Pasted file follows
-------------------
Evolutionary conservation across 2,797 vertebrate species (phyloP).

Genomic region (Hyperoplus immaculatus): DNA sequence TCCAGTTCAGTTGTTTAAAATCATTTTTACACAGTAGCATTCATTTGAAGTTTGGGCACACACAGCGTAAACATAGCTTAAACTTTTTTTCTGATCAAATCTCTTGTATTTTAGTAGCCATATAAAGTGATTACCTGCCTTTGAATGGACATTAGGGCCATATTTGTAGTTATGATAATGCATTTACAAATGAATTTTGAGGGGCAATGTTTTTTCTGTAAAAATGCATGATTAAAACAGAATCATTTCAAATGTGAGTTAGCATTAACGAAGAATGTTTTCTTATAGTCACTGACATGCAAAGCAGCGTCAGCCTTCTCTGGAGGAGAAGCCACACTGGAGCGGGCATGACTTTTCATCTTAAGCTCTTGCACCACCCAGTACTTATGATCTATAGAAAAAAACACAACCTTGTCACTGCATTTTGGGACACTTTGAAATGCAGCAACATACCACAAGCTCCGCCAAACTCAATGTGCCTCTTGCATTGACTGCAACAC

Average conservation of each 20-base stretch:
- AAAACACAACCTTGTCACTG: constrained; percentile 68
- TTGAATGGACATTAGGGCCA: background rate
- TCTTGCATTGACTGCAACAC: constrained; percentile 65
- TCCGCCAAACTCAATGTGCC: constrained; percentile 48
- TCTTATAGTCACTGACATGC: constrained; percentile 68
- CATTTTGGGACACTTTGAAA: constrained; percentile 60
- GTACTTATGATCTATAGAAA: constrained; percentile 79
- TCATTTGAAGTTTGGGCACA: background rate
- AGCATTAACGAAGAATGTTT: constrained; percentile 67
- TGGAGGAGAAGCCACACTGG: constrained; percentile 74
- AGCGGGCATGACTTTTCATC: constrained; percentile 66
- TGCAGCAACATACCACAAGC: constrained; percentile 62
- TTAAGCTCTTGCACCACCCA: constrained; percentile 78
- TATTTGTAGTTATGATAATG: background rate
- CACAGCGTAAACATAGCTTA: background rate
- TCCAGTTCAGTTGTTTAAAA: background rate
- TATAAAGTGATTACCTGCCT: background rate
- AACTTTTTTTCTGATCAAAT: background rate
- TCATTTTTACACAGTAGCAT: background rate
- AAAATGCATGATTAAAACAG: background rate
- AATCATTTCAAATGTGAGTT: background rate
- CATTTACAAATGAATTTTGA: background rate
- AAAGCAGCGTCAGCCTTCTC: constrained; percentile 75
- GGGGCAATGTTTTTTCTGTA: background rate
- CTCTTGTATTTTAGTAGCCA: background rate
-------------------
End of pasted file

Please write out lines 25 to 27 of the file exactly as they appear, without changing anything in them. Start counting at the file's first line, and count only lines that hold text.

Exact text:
- CATTTACAAATGAATTTTGA: background rate
- AAAGCAGCGTCAGCCTTCTC: constrained; percentile 75
- GGGGCAATGTTTTTTCTGTA: background rate